STARKVILLE — Ryan Gridley is the self-proclaimed expert on the last year of Konnor Pilkington’s development.
After playing with Pilkington last season at Mississippi State, Gridley was a teammate of his with the Cape Cod League’s Brewster
Whitecaps before returning to Starkville for the fall and spring.
What Gridley saw was a freshman turn into a bona-fide Friday night starter in the Southeastern Conference.
“I’ve seen every single change along the way. He’s so much more confident now after what happened this summer,” said Gridley, MSU’s shortstop. “He had a great summer. I saw him every single time he pitched. His velocity is jumping, his body is perfect for baseball, and it’s starting to transition with all the confidence he got in the summer, and you can see it in his pitches.”
The year of progress that produced the
current version of Pilkington, a sophomore, was enough to make him the only certain thing about the MSU baseball team’s starting rotation entering this week. Pilkington will start against 2016 College World Series participant Texas Tech at 4 p.m. Friday in the season opener at Dudy Noble Field.
“He’s a guy that, in my opinion, and our coaching staff’s opinion, will be the next great Mississippi State pitcher,” MSU coach Andy Cannizaro said. “He has the opportunity to leave here next year as a high first-round draft pick guy.”
Pilkington’s teammates met the announcement with confidence. Outfielder Jake Mangum brought up the example of Pilkington’s first start — in a Sunday rubber match at Florida last year — as an example of his promising future. Pilkington gave up four hits and five walks in four innings. He struck out two and didn’t get a decision in a 2-1 victory.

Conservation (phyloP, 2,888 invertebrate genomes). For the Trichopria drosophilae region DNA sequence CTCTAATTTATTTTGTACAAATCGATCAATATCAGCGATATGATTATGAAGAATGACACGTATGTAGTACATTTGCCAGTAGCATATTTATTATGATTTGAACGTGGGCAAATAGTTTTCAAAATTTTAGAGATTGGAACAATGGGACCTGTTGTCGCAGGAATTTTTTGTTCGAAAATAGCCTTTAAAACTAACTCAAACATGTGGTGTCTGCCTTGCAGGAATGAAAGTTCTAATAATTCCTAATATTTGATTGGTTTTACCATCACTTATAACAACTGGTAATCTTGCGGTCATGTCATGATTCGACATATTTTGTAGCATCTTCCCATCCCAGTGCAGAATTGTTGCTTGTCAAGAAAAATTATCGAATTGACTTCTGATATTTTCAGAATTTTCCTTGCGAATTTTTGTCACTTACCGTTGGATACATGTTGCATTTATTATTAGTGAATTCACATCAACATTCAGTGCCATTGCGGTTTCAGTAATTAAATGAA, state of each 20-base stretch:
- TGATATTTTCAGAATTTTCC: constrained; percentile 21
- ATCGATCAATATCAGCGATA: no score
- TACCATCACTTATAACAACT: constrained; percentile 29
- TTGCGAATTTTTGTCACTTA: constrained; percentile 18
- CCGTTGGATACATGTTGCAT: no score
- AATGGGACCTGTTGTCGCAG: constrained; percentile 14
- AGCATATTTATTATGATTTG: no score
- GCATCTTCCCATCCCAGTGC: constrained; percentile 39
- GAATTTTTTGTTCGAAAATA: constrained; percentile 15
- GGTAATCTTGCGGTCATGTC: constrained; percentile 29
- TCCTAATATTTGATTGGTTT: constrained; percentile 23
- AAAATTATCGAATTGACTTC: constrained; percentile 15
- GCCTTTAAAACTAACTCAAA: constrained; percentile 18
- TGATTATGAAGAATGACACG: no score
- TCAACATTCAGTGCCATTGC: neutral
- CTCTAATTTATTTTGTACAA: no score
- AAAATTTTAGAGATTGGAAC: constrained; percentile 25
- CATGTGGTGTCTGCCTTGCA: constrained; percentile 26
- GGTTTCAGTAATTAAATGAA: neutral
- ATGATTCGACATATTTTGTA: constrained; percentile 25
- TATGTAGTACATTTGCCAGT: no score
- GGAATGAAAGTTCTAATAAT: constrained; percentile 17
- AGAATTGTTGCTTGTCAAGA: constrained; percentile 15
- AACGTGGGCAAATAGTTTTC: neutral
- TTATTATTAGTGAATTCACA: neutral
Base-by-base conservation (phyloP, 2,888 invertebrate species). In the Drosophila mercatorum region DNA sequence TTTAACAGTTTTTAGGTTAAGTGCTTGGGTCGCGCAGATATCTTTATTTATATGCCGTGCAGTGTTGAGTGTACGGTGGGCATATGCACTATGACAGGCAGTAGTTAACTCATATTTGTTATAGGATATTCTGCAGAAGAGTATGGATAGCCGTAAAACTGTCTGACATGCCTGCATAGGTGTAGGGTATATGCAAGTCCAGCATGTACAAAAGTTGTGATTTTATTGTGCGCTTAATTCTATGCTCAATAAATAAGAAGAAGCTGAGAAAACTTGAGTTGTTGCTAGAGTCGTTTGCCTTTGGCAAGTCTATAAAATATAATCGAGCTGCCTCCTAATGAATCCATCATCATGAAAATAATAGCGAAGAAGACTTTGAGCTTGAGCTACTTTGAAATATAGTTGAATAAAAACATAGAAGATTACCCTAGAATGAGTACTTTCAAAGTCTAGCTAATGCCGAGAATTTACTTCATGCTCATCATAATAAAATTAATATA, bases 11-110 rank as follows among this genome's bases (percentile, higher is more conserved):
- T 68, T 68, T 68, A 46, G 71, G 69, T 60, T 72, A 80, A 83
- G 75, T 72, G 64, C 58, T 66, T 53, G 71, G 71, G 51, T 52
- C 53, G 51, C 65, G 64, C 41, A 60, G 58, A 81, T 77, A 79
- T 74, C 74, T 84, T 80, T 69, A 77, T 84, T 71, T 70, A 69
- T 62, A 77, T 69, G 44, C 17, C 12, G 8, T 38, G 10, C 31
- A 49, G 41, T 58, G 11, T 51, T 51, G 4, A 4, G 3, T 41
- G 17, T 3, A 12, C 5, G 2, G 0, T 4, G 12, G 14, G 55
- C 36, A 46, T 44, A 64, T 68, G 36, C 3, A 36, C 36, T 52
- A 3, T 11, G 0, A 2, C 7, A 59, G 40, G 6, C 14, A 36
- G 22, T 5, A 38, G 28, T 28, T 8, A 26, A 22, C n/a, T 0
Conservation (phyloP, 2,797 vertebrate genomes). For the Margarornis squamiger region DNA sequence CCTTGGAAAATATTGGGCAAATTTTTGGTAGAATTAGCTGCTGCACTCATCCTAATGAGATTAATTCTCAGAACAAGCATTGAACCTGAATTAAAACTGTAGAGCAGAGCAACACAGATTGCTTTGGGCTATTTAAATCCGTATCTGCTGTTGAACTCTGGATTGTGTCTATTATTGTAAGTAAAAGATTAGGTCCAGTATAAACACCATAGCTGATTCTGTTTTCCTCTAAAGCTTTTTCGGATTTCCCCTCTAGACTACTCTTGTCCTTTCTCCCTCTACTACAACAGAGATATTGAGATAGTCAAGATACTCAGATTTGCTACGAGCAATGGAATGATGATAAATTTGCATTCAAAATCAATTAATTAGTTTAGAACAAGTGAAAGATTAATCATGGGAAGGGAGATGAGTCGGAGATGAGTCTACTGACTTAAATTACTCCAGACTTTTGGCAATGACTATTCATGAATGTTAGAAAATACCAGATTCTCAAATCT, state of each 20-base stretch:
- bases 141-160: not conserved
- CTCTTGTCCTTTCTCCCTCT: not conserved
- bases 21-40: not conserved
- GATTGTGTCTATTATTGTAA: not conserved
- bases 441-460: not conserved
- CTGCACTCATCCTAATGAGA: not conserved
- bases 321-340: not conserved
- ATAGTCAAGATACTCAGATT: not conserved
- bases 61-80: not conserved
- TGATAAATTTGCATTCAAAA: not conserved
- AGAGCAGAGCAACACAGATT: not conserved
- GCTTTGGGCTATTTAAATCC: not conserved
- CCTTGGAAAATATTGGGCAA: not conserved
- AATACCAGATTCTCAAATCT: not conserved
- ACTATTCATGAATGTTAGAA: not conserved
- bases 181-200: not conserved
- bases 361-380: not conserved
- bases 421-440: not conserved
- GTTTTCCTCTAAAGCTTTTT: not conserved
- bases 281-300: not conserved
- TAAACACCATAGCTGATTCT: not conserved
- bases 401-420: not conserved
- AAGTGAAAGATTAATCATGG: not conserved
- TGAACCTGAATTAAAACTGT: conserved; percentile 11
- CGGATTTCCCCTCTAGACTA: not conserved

“Pilkington is a Friday night starter in the SEC,” Mangum said. “He’s an unbelievable pitcher, and he is 100 percent ready to take the load for this pitching staff.”
Gridley said he thinks Pilkington will be “one of the top Friday night starters in the league.” He bases that confidence off the times he has faced him in the preseason.
“He’s really good because he’s able to locate three pitches whenever he wants,” Gridley said. “He can come inside with the fastball, work a changeup away and then break a breaking ball down in the dirt. … He commands his breaking ball, he commands his changeup, and it makes him very difficult on a hitter.”
MSU pitching coach Gary Henderson has noticed the talents that have impressed Pilkington’s teammates, but he has been more enticed by Pilkington’s intangibles.
“The things you notice about Konnor is he’s serious about pitching,” Henderson said. “He’s a really good listener, he can maintain concentration, he asks really good questions, he works really hard, and he’s really specific in his work in what he’s trying to improve upon. He has done a really good job of getting better, kind of like a week-by-week basis of improving.”
Pilkington said he balanced his excitement for the new role with what it means for his first outing of the season.
“I was ecstatic,” he said. “Texas Tech was ranked high in everything, but it really doesn’t mean anything to me. I’m just going to go out there and give them all I have.”
Follow Dispatch sports writer Brett Hudson on Twitter @Brett_Hudson